3. i just picked up the Ring Pro a month ago. Its been a so-so experience so far. Lots of quirks that hopefully software updates can fix. Its a pretty frustrating product to deal with. Support has been a 7.5/10.
    The problem with the Pro is that the “field of view” is too high, so you cant see your steps(unlike the original)

      1. From an amazon reviewer(also see his picture in the website link i submitted my comment under): “Another issue that isn’t huge, but could maybe be incorporated into a later hardware revision is camera adjustment. There is none currently. If your camera needs to be aimed downwards or in any direction, you must physically tilt the entire doorbell. The wide angle lens helps some, but the only true fix is to have a way to adjust the internal camera itself. You can only tilt the doorbell a bit before it looks hideous.”

  4. As always, great review Julie.

    I’ve had Ring since September 2015. The installation was easy enough. I think one of the weakest points is the motion detection. I tried setting after setting but Ring gave me so many false signals, I ended up disabling the motion alerts. It’s like car alarms – most people ignore them nowadays (at least where I live). Plants and trees swaying in the wind and vehicles passing by will set it off. Even when set at the minimal distance, a truck will set it off.

    I do like that Ring finally added “Live View.” Tap a button and you’re looking through the Ring camera when YOU want to.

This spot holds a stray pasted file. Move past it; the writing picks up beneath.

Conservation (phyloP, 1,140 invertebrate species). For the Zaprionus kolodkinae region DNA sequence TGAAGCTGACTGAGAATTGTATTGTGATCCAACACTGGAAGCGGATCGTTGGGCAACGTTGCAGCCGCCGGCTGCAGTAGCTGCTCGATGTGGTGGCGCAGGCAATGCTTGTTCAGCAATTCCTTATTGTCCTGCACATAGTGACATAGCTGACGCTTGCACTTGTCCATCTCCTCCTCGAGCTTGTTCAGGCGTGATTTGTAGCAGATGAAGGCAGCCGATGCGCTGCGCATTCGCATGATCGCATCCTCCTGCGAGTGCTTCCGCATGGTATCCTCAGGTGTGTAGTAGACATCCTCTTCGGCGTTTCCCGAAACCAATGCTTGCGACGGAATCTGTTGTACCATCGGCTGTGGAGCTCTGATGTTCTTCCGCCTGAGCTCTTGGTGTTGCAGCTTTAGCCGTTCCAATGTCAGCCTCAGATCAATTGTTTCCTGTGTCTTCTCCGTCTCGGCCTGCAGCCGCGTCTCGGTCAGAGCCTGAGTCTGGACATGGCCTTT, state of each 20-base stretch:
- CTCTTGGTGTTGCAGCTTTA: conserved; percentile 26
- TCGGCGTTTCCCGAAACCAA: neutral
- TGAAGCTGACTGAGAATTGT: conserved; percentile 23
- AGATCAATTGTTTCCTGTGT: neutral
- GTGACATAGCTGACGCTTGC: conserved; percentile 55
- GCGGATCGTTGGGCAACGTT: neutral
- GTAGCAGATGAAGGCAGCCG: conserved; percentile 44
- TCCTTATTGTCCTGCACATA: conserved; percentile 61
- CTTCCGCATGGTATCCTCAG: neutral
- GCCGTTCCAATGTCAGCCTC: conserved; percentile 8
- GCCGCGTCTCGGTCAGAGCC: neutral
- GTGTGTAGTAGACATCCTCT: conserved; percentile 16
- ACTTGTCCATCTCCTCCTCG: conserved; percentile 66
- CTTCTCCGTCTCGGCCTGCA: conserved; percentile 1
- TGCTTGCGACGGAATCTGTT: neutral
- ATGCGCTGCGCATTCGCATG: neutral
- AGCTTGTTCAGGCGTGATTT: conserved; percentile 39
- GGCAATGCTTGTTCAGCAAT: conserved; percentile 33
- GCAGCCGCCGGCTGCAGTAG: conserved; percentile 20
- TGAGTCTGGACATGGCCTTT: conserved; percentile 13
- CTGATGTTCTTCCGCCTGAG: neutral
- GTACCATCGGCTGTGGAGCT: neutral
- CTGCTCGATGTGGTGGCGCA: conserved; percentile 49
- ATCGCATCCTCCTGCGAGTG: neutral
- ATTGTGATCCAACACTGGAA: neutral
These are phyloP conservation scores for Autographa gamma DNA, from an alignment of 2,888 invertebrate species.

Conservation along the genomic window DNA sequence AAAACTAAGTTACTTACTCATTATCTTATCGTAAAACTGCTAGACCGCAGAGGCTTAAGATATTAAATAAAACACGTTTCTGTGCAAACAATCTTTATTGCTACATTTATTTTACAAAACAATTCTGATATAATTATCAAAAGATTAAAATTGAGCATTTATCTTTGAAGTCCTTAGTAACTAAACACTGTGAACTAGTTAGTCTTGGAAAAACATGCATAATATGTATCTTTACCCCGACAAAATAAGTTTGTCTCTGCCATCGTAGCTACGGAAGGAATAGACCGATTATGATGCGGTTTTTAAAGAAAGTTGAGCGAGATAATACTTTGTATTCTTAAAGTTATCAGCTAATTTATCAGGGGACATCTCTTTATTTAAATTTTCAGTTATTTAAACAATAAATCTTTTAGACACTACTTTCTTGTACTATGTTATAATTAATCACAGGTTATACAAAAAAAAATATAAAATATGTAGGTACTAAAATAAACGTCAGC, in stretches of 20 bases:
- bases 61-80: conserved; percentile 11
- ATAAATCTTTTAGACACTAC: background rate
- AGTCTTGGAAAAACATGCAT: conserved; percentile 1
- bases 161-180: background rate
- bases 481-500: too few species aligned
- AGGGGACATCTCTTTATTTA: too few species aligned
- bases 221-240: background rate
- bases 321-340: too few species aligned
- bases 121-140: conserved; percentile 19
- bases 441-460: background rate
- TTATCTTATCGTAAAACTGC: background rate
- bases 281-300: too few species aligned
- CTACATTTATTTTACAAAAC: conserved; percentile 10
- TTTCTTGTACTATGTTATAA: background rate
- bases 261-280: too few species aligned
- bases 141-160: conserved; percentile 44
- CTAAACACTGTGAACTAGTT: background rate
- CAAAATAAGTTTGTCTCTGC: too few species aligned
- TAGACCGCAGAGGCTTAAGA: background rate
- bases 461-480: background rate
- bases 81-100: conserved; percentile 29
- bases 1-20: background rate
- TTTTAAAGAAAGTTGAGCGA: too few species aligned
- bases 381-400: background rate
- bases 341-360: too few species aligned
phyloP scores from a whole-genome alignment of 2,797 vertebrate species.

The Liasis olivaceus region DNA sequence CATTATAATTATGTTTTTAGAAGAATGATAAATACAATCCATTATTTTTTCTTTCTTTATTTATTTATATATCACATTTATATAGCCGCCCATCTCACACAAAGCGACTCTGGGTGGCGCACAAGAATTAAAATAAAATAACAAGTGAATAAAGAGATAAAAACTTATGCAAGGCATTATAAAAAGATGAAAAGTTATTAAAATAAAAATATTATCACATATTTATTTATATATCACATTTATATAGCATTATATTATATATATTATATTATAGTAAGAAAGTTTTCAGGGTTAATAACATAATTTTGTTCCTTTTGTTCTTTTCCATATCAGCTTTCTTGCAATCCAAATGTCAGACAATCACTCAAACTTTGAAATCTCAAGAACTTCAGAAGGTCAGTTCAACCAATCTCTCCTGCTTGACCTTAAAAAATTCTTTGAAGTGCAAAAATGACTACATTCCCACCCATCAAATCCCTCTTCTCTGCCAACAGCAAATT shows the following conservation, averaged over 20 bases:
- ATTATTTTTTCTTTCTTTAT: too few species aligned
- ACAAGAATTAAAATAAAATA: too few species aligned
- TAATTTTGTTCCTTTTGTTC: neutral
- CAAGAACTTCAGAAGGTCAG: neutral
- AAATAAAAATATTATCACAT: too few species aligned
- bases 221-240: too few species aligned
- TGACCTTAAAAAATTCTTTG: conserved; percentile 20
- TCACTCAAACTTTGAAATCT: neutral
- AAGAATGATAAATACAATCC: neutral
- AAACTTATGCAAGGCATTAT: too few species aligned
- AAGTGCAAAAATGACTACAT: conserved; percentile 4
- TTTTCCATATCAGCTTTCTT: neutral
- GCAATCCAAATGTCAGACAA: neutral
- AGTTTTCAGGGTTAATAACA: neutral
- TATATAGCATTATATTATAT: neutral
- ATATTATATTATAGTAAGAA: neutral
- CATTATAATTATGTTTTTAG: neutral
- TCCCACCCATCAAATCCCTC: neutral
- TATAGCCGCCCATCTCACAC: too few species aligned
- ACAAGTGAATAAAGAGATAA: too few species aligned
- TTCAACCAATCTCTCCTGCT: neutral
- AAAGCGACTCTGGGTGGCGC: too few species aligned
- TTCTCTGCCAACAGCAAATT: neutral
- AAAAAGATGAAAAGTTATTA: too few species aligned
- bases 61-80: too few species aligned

As a side note, the ol’ “the postman always ring twice” is not true here. Our carrier does not ring the doorbell at all. The carrier said they were told NOT to ring the doorbell because someone complained that they were disturbed by the doorbell. I live in California – need I say more?

    1. I’m guessing that you did the hardwire install if you’re about to get an on demand live view. That’s one feature that I’d really like. But I’d like the over exposure problem fixed first.

      1. Correct – mine was a hardwired install. And when you activate Live View, you can also talk. The Live View session is saved just like the other Motion and Ring events.

        I agree with you about exposure issue. Using a Poor, Okay, Great rating system, I would give Ring an “Okay” rating in its current state.

        1. I like it but agree that it needs some work. I don’t think it would take that much to improve it. I’ve noticed that with a few of my video clips, that the exposure starts out good but then it brightens a few seconds after starting. That tells me that there is a way to fix it via software.